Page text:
1. reading group
      28 March 2012

      Reading Group sessions Affect #16

      Hito Steyerl & Claire Bishop
      If I Can't Dance, Amsterdam
    2. For the upcoming meeting we are reading two texts. Both texts, each in their own way, have to do with the deliberate creation and manipulation of affect, whether ‘good’ or ‘bad’, and with the complicated mesh of who is affecting and who is affected, or who has the power to act and who is acted upon.

    3. One is by Hito Steyerl, an artist we are working with the in framework of Edition IV – Affect. Her text is titled Epistolary Affect and Romance Scams: Letter from an Unknown Woman* and was published last Fall in October Magazine. In this essay, she writes about romance scams on the internet, of unsuspecting men and women looking for love, who are tricked into paying a large price to their supposed lovers. Steyerl writes about how the scams continue a tradition of epistolary affect, but are impacted by the affects of the digital world, as well as by a reality that reflects the delusions of the capitalist system and its economy of feelings. The performative aspects of the scams are placed into the context of melodrama and fiction, and Steyerl also underlines the performance of labour that characterizes the actual work of undertaking these scams. The research for this text also formed the basis for a performance by Steyerl that we carried out in Gdansk last summer as part of If I Can’t Dance’s presentation of artists in Edition IV.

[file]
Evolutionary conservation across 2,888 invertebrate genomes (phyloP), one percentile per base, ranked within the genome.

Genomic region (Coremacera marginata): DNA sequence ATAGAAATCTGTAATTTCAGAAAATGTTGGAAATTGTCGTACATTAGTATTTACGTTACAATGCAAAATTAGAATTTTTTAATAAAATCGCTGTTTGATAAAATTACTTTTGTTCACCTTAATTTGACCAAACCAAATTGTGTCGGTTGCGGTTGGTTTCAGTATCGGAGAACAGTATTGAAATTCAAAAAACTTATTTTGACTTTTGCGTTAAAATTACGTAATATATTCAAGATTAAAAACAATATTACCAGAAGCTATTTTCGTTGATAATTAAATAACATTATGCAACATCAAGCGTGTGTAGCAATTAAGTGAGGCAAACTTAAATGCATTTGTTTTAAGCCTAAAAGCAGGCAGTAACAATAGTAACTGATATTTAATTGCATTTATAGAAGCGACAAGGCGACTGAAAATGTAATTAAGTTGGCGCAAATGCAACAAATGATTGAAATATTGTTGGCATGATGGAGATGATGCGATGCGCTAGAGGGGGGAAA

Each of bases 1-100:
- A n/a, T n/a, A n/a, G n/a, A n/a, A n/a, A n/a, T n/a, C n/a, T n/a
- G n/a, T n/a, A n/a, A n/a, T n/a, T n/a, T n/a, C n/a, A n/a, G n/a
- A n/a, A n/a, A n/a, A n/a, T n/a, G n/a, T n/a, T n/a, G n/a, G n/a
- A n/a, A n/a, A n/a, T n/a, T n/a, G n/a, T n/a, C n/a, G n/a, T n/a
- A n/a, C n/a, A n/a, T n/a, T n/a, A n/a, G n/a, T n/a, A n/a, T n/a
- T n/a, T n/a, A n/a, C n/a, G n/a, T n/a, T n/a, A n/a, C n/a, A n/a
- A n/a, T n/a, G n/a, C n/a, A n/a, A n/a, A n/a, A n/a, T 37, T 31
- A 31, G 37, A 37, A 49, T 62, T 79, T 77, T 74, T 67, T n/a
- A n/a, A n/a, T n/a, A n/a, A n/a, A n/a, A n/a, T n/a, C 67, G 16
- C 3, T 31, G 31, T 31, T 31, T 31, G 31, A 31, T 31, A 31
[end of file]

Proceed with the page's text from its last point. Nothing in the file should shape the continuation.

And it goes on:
The second text is an interview with Claire Bishop by Julia Austin titled Trauma, Antagonism and the Bodies of Others: a dialogue on delegated performance from Performance Paradigm (2009). The interview expands on Bishop’s notion of ‘delegated performance’: a collaborative mode of artistic practice that relies on other people as a medium and material, most often used to produce a response of discomfort and distress from viewers. With examples from the work of a.o. Artur Zmijewski and Vanessa Beecroft, Bishop and Austin discuss the complexity of affects that these works invoke.

      If I Can't Dance,
      I Don't Want to Be Part of
      Your Revolution